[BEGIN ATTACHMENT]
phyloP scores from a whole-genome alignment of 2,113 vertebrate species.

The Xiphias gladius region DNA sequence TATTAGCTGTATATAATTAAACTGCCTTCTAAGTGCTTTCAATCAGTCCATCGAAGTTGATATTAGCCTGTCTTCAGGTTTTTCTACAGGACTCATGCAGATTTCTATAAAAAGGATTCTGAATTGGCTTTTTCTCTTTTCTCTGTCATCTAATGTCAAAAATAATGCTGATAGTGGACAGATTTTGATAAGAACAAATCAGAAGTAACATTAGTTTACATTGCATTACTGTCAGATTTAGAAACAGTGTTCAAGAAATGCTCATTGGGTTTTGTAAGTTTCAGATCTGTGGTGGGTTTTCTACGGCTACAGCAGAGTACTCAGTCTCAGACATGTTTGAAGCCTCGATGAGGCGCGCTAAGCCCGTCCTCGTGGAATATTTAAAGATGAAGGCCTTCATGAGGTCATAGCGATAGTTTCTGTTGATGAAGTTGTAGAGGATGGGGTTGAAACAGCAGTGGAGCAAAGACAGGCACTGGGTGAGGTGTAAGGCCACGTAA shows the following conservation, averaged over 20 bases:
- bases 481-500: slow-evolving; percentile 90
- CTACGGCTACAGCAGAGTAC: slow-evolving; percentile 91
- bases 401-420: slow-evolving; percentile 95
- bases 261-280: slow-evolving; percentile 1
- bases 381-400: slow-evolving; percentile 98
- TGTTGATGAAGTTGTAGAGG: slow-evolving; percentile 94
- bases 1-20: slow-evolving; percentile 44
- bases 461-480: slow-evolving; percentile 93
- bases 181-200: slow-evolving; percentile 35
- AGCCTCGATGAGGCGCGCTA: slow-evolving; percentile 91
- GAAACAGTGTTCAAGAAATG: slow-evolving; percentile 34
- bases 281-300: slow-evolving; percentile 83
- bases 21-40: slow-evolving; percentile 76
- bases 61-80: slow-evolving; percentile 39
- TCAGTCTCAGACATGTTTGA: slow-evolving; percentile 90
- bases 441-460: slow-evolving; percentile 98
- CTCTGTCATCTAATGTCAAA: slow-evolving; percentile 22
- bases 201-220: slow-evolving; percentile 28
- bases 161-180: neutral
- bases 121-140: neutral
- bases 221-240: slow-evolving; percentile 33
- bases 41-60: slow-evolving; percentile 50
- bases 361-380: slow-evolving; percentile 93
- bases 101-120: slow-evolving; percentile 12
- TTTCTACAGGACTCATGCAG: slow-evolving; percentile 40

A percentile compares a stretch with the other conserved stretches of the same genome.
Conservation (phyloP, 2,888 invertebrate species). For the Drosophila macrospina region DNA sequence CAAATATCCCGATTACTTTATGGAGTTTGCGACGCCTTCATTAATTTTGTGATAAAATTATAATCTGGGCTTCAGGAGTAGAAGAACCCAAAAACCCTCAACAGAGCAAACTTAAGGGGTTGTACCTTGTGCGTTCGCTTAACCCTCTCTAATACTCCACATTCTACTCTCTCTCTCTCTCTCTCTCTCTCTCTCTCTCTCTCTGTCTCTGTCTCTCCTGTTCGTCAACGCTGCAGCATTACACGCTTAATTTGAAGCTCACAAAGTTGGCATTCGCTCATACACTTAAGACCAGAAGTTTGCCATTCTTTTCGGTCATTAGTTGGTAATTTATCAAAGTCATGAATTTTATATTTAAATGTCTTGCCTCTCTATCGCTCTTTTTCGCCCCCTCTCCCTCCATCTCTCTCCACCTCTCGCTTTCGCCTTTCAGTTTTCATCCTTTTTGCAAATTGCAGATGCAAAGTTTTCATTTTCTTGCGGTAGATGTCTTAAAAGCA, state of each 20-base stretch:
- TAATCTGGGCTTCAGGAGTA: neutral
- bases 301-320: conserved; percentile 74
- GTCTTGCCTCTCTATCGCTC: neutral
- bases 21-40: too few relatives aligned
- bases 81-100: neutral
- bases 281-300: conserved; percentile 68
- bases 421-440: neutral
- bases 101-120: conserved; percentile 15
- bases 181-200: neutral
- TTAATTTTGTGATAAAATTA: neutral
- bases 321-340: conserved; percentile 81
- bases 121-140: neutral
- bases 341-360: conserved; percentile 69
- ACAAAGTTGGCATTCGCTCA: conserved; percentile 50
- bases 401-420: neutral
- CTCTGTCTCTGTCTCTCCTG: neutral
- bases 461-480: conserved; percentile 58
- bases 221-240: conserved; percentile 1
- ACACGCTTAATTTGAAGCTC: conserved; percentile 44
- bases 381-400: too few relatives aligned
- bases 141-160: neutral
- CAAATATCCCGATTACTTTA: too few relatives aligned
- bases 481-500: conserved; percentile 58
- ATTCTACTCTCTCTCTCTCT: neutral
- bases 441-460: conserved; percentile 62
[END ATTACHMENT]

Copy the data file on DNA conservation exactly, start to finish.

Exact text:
phyloP scores from a whole-genome alignment of 2,113 vertebrate species.

The Xiphias gladius region DNA sequence TATTAGCTGTATATAATTAAACTGCCTTCTAAGTGCTTTCAATCAGTCCATCGAAGTTGATATTAGCCTGTCTTCAGGTTTTTCTACAGGACTCATGCAGATTTCTATAAAAAGGATTCTGAATTGGCTTTTTCTCTTTTCTCTGTCATCTAATGTCAAAAATAATGCTGATAGTGGACAGATTTTGATAAGAACAAATCAGAAGTAACATTAGTTTACATTGCATTACTGTCAGATTTAGAAACAGTGTTCAAGAAATGCTCATTGGGTTTTGTAAGTTTCAGATCTGTGGTGGGTTTTCTACGGCTACAGCAGAGTACTCAGTCTCAGACATGTTTGAAGCCTCGATGAGGCGCGCTAAGCCCGTCCTCGTGGAATATTTAAAGATGAAGGCCTTCATGAGGTCATAGCGATAGTTTCTGTTGATGAAGTTGTAGAGGATGGGGTTGAAACAGCAGTGGAGCAAAGACAGGCACTGGGTGAGGTGTAAGGCCACGTAA shows the following conservation, averaged over 20 bases:
- bases 481-500: slow-evolving; percentile 90
- CTACGGCTACAGCAGAGTAC: slow-evolving; percentile 91
- bases 401-420: slow-evolving; percentile 95
- bases 261-280: slow-evolving; percentile 1
- bases 381-400: slow-evolving; percentile 98
- TGTTGATGAAGTTGTAGAGG: slow-evolving; percentile 94
- bases 1-20: slow-evolving; percentile 44
- bases 461-480: slow-evolving; percentile 93
- bases 181-200: slow-evolving; percentile 35
- AGCCTCGATGAGGCGCGCTA: slow-evolving; percentile 91
- GAAACAGTGTTCAAGAAATG: slow-evolving; percentile 34
- bases 281-300: slow-evolving; percentile 83
- bases 21-40: slow-evolving; percentile 76
- bases 61-80: slow-evolving; percentile 39
- TCAGTCTCAGACATGTTTGA: slow-evolving; percentile 90
- bases 441-460: slow-evolving; percentile 98
- CTCTGTCATCTAATGTCAAA: slow-evolving; percentile 22
- bases 201-220: slow-evolving; percentile 28
- bases 161-180: neutral
- bases 121-140: neutral
- bases 221-240: slow-evolving; percentile 33
- bases 41-60: slow-evolving; percentile 50
- bases 361-380: slow-evolving; percentile 93
- bases 101-120: slow-evolving; percentile 12
- TTTCTACAGGACTCATGCAG: slow-evolving; percentile 40

A percentile compares a stretch with the other conserved stretches of the same genome.
Conservation (phyloP, 2,888 invertebrate species). For the Drosophila macrospina region DNA sequence CAAATATCCCGATTACTTTATGGAGTTTGCGACGCCTTCATTAATTTTGTGATAAAATTATAATCTGGGCTTCAGGAGTAGAAGAACCCAAAAACCCTCAACAGAGCAAACTTAAGGGGTTGTACCTTGTGCGTTCGCTTAACCCTCTCTAATACTCCACATTCTACTCTCTCTCTCTCTCTCTCTCTCTCTCTCTCTCTCTCTGTCTCTGTCTCTCCTGTTCGTCAACGCTGCAGCATTACACGCTTAATTTGAAGCTCACAAAGTTGGCATTCGCTCATACACTTAAGACCAGAAGTTTGCCATTCTTTTCGGTCATTAGTTGGTAATTTATCAAAGTCATGAATTTTATATTTAAATGTCTTGCCTCTCTATCGCTCTTTTTCGCCCCCTCTCCCTCCATCTCTCTCCACCTCTCGCTTTCGCCTTTCAGTTTTCATCCTTTTTGCAAATTGCAGATGCAAAGTTTTCATTTTCTTGCGGTAGATGTCTTAAAAGCA, state of each 20-base stretch:
- TAATCTGGGCTTCAGGAGTA: neutral
- bases 301-320: conserved; percentile 74
- GTCTTGCCTCTCTATCGCTC: neutral
- bases 21-40: too few relatives aligned
- bases 81-100: neutral
- bases 281-300: conserved; percentile 68
- bases 421-440: neutral
- bases 101-120: conserved; percentile 15
- bases 181-200: neutral
- TTAATTTTGTGATAAAATTA: neutral
- bases 321-340: conserved; percentile 81
- bases 121-140: neutral
- bases 341-360: conserved; percentile 69
- ACAAAGTTGGCATTCGCTCA: conserved; percentile 50
- bases 401-420: neutral
- CTCTGTCTCTGTCTCTCCTG: neutral
- bases 461-480: conserved; percentile 58
- bases 221-240: conserved; percentile 1
- ACACGCTTAATTTGAAGCTC: conserved; percentile 44
- bases 381-400: too few relatives aligned
- bases 141-160: neutral
- CAAATATCCCGATTACTTTA: too few relatives aligned
- bases 481-500: conserved; percentile 58
- ATTCTACTCTCTCTCTCTCT: neutral
- bases 441-460: conserved; percentile 62